Are you referring to the OP’s present dilemma (fixing/replacing part of the fuel line), or do you mean the op should have hired a shop to replace the fuel filter in the first place? It seems like replacing a fuel filter is a routine maintenance item, and should be within the realm of an experienced diy’er. I’ve diy’er’ed replaced fuel filters successfully on my Corolla and prior VW Rabbit. Neither job I’d call a simple one, but definitely diy’er doable. My carb’d truck’s fuel filter is so simple to replace I’d guess an 8 year old kid could easily do it.
As far as I can tell the only practical thing the diy’er OP might have done differently is to apply a dose of penetrating oil to both of the fittings and letting it soak overnight, before attempting to remove the filter. OP, do you concur, or in retrospect is there something else you’d have done differently? I concur with the posts here that hiring a shop to resolve the problem is the best method at this point. I wouldn’t use copper tubing or flare fittings. If I was in a situation where I couldn’t use a shop, I’d probably try a brake-line fitting technique to re-join the two sections. Double flare with nickle-copper brake line tubing in other words.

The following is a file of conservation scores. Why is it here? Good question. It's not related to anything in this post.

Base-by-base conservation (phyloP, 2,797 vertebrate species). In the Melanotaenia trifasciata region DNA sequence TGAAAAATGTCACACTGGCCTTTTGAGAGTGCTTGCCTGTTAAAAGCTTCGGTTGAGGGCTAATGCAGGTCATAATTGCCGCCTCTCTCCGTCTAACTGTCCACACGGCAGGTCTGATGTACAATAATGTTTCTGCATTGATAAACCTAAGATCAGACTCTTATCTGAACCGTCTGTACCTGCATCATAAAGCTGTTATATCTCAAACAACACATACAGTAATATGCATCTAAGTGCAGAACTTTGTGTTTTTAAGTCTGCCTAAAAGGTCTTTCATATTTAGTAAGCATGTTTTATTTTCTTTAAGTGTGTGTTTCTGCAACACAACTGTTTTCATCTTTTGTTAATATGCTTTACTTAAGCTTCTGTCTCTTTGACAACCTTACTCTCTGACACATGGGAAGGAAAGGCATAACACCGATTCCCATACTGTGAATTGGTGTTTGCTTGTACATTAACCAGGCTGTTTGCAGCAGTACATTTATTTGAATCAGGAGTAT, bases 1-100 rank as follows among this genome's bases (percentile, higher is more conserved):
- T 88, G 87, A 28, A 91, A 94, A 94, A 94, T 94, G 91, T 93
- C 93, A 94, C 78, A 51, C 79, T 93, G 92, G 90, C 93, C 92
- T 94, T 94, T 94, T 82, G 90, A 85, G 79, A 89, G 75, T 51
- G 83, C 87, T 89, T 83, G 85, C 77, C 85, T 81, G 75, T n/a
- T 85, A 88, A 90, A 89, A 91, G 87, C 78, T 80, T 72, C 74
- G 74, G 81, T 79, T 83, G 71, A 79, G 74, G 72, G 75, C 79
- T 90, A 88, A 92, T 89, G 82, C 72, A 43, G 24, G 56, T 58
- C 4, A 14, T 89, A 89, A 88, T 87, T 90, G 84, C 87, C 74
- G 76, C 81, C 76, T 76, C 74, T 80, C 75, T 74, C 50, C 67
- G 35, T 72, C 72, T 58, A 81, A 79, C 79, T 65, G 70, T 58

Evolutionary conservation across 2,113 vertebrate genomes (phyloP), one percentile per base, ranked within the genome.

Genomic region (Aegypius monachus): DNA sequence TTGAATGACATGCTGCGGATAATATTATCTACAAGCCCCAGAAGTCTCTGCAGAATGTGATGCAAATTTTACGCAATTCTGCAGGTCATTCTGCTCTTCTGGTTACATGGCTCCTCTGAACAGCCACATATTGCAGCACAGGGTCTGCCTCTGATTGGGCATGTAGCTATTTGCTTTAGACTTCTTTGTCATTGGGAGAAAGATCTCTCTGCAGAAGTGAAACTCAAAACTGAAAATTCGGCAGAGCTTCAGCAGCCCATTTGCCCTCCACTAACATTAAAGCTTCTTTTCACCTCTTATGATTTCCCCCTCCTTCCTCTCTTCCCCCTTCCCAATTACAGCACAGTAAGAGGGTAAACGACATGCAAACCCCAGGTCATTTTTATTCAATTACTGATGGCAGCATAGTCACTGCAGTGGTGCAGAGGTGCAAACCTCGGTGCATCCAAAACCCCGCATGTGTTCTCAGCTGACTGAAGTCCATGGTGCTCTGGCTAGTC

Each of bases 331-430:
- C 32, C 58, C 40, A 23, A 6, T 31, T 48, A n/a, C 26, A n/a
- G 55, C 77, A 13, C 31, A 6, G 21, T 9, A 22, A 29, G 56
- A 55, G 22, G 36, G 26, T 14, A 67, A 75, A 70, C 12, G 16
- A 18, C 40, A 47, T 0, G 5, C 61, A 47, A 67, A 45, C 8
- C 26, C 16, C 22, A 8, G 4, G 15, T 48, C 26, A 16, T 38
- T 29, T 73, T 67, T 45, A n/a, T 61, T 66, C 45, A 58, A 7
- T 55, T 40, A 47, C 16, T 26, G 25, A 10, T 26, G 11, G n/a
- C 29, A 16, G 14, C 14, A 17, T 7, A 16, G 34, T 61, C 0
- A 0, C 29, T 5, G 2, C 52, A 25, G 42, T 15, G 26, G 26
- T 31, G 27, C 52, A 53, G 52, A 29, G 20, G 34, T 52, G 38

The quick connects are very tricky to disconnect, and should be left to someone who has done it previously.
Most of my coworkers are under the age of 40 and have never had to replace a fuel filter, that type of maintenance went away years ago.
It might be difficult to find someone willing to repair a plastic fuel line, the easy answer is that a replacement fuel line is unavailable/discontinued.
So what is the solution, then? As a DIYer, if the fuel line broke on one of my personal vehicles, and was unrepairable, and a new one could not be obtained, I would run fuel injection hose all the way from the fuel pump to the end of whatever broke off.
Fortunately, the car that I will be working on this winter doesn’t have a plastic fuel line. It has steel supply and return lines, with a short section of fuel injection hose crimped on at the engine end, at the fuel filter, and at the fuel pump end. It is acceptable to cut off the crimp and install new fuel injection hose with an approved fuel line hose clamp.
It is repairable, I don’t think I would splice into a 23-year-old plastic line. Replacement quick connect ends are available, the length of the fuel line can be created with steel line and high-pressure fuel hose.